From Homemade Masterpieces to the Death of David Driskell: The Best and Worst of the Art World This Week

Catch up on this week's news—fast.

You can make your own masterpiece too! Courtesy of @tussenkunstenquarantaine Instagram.
You can make your own masterpiece too! Courtesy of @tussenkunstenquarantaine Instagram.

BEST👍

Germany’s Generosity – Just days after the government unleashed a €500 million emergency stimulus package, German art workers received checks in the mail to help them deal with unexpected financial troubles.

Quarantine Creativity – An Instagram account featuring people recreating artworks from everyday objects has become a social media sensation.

Artist Groups Come to the Rescue – In separate initiatives, the Helen Frankenthaler Foundation and the J. Paul Getty Trust will give a combined $15 million in emergency aid to artists and arts organizations affected by the coronavirus.

A Betwitching Story – The remarkable story of Agnes Pelton and her transcendental paintings feature in this week’s episode of the Art Angle Podcast, which has also been published in written form as an extended interview.

Kashing in on Kanye – The rapper’s high school drawings were valued by an expert on Antiques Roadshow as worth up to $20,000.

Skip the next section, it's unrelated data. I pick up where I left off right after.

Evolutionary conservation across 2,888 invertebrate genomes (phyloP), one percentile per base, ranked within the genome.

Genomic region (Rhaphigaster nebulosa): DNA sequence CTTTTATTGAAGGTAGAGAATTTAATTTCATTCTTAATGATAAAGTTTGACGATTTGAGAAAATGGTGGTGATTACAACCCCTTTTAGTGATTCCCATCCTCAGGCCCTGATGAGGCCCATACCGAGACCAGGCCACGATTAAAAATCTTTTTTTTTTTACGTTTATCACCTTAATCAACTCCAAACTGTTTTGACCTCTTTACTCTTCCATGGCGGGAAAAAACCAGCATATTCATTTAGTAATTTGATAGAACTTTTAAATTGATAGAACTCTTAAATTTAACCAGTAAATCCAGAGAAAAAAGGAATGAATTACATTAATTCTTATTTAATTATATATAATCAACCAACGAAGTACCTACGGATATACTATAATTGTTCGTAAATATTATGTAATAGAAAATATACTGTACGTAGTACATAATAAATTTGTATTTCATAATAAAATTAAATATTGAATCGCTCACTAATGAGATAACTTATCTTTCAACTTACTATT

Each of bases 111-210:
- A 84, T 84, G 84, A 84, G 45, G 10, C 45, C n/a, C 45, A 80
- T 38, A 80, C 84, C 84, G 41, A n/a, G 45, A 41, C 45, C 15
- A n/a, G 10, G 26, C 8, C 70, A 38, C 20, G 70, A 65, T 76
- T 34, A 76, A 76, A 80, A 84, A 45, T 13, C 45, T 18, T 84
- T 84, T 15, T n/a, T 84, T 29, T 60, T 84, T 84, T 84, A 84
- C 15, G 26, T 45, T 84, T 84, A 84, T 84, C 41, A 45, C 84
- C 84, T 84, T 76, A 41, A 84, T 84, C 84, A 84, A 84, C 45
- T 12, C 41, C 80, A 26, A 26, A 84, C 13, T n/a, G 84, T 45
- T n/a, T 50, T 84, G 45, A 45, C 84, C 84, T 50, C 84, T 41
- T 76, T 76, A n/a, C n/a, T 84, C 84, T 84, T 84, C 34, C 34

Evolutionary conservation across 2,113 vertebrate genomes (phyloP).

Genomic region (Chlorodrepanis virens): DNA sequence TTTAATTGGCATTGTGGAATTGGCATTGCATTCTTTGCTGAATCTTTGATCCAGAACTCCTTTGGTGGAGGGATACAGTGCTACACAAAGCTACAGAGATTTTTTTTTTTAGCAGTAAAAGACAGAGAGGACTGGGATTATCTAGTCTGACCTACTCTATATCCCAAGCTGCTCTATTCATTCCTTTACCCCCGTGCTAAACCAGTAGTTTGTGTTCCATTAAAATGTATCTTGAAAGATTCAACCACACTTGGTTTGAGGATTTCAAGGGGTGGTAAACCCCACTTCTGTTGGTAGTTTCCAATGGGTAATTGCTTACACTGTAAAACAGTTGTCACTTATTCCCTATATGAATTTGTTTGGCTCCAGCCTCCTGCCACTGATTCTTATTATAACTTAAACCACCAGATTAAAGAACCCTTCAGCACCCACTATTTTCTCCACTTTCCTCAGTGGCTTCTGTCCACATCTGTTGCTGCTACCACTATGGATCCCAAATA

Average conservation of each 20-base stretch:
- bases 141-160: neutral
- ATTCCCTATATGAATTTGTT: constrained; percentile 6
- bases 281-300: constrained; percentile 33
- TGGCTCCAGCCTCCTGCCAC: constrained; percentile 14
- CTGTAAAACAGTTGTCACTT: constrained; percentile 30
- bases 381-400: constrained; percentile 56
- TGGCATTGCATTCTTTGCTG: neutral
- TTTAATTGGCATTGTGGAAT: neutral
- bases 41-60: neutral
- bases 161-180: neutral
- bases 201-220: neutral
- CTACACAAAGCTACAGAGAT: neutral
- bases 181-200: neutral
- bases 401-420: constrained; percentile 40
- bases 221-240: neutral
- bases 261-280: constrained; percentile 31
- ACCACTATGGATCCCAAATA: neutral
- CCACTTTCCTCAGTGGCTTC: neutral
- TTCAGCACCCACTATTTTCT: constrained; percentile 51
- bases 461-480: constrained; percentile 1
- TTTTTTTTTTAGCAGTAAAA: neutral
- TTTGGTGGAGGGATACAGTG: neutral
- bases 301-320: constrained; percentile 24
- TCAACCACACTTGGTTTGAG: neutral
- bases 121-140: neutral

Art at Home – Photographers are turning to Instagram to show off homemade quarantine still lifes.

Institutional Support – The massive cultural space Officine Grandi Riparazioni in Turin Italy is being transformed into a hospital for patients dealing with COVID-19.

Tents for Triage – The production company Art Market Productions is pivoting from building art-fair tents to building field hospitals.

WORST👎

Remembering David Driskell – The artist and curator, who is renown for his scholarly emphasis on black art in America, died from coronavirus at the age of 88.

Auction Houses Furlough – Major auction houses Christie’s and Sotheby’s are furloughing staff and instituting pay cuts for executives as the economic fallout from the coronavirus widens.

SFMoMa Slashes Staff – SFMoMA, which faces $8 million in losses, is also enacting sweeping measures to tighten costs by laying off or furloughing its own workers.

Mourning the End of an Era – Five artists spoke to Artnet News about their experiences at the San Francisco Art Institute, which faces what could be a permanent closure.


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